“If I had only played Wimbledon for the last 15 years, the story alone would have been unbelievable,” Federer said. “I’ve had the toughest losses and the best wins there. That is not to diminish anything of all the other matches and tournaments I’ve played, but there’s something very special for me in the connection with Wimbledon, and I guess Wimbledon is always going to be on top of my list.”
There is also the matter of Edberg, now Federer’s co-coach, with Severin Luethi. Federer has yet to win a Slam with Edberg in his camp. What better place than Wimbledon, 25 years after Edberg won the second of his two singles titles there, beating Becker in the 1990 final?
“Exactly,” Federer said. “I’m looking forward to Stefan being with me. So we’ll see how it goes.”
Even if Federer manages to win a tournament in which Djokovic and Murray seem the rightful favorites this year, he will not be able to relive 2012 and get back to No. 1. Djokovic’s grip on the top spot remains too firm.
But Federer’s game has managed to remain close to state of the art, particularly on faster surfaces, even if he now seems more dangerous in best-of-three-set events than best-of-five. His four titles this season came in Brisbane, Dubai, Istanbul and Halle, not a Grand Slam or Masters 1000 among them. But they did come on the three major surfaces: clay, outdoor hard court and grass.
In those four tournament victories, Federer’s only wins against top-10 players were against Milos Raonic in Brisbane and Djokovic in Dubai on a fast court. But he is 6-3 against the top 10 this year and 34-6 over all, with his only losses off clay coming to Andreas Seppi in the third round of the Australian Open and Djokovic in the Indian Wells final.
“I think it’s right, he still has a shot at Wimbledon,” said Roddick, who will be doing commentary for the BBC at Wimbledon this year. “Roger was two points away at Wimbledon last year. He’s still beating the top guys. I think the only thing that is different is he is more susceptible to lose early in events now. I think guys just play so big that they just come out and fire against him. No one is going to beat him throwing jabs, right? But uppercuts are getting landed a little more often. He’s still good enough to avoid those most days.”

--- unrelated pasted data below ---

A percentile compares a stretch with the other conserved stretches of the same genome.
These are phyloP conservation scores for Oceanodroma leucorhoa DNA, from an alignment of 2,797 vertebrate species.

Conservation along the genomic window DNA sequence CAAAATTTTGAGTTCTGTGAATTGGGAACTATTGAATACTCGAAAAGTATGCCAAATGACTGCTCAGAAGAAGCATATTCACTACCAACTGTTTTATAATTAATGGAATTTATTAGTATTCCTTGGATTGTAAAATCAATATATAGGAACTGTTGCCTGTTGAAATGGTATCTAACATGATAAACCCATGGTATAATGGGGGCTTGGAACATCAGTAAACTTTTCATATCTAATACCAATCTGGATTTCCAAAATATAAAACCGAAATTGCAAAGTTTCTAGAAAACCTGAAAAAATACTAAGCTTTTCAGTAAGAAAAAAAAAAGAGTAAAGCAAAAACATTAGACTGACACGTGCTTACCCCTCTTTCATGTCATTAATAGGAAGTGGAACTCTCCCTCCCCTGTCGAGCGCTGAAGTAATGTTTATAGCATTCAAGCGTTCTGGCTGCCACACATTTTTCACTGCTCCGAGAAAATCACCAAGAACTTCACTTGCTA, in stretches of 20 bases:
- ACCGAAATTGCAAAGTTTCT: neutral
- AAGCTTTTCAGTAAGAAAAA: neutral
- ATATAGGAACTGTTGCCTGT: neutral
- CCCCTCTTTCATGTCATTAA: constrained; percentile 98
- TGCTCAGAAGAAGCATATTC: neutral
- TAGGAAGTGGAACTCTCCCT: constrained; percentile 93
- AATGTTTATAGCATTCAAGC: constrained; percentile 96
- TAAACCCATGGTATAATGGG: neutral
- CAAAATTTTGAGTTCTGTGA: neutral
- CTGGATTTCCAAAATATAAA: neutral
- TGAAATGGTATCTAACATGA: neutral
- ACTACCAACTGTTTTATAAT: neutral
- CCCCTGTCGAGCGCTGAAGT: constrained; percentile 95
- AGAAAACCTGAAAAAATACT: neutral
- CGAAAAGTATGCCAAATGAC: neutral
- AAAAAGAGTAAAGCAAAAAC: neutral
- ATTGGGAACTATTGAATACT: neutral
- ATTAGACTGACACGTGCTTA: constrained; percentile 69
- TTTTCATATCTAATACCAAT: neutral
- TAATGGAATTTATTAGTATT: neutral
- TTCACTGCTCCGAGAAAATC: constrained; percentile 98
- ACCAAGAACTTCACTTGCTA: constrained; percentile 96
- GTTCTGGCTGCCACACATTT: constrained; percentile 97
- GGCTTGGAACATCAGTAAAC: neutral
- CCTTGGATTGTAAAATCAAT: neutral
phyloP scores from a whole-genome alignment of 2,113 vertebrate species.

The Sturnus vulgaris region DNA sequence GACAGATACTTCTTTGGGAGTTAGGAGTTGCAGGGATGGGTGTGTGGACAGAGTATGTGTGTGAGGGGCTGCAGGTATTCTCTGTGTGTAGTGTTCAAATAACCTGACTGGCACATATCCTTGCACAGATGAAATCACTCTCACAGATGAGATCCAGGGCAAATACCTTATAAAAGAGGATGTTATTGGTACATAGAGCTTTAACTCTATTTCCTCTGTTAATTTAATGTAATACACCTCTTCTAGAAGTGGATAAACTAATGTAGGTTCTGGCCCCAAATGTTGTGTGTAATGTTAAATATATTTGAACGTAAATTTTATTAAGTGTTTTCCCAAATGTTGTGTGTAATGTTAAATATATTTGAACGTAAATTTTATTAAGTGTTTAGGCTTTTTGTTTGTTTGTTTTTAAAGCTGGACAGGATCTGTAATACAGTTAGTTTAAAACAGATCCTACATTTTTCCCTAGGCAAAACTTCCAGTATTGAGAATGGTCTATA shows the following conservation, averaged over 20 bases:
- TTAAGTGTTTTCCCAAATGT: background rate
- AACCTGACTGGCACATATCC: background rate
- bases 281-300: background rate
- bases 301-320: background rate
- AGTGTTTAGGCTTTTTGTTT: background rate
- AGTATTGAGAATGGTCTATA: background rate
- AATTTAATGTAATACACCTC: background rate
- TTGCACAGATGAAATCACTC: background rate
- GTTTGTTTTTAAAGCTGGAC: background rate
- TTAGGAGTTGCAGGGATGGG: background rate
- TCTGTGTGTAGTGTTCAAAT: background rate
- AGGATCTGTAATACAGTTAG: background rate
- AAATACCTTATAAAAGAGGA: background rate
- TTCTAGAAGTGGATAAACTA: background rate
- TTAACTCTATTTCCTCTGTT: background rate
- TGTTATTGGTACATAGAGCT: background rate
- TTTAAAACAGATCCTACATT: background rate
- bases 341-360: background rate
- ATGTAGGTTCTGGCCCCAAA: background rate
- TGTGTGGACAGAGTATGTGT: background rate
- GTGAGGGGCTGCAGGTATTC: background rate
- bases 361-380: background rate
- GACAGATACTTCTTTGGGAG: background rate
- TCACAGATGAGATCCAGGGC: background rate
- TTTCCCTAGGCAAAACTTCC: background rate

“I don’t know if he’s going to win in Australia or Paris again, but you show me a fast surface that he’s not in the two or three favorites,” Roddick added. “I don’t think that tournament exists right now.”
At least for one more year, Federer is still on the short list at Wimbledon, his favorite tennis place. Because of the newly expanded grass-court season, he has a chance to be fresher than usual there after getting nearly two weeks off before Halle and another week off after Halle.
“It’s really going to make things supertight between Wimbledon and the U.S. Open, but it is what it is, and I still believe it’s the right thing to do to give the grass an extra week,” Federer said. “It’s a very short spell, the whole grass-court season, and let’s not forget that three of the four majors used to be on grass.”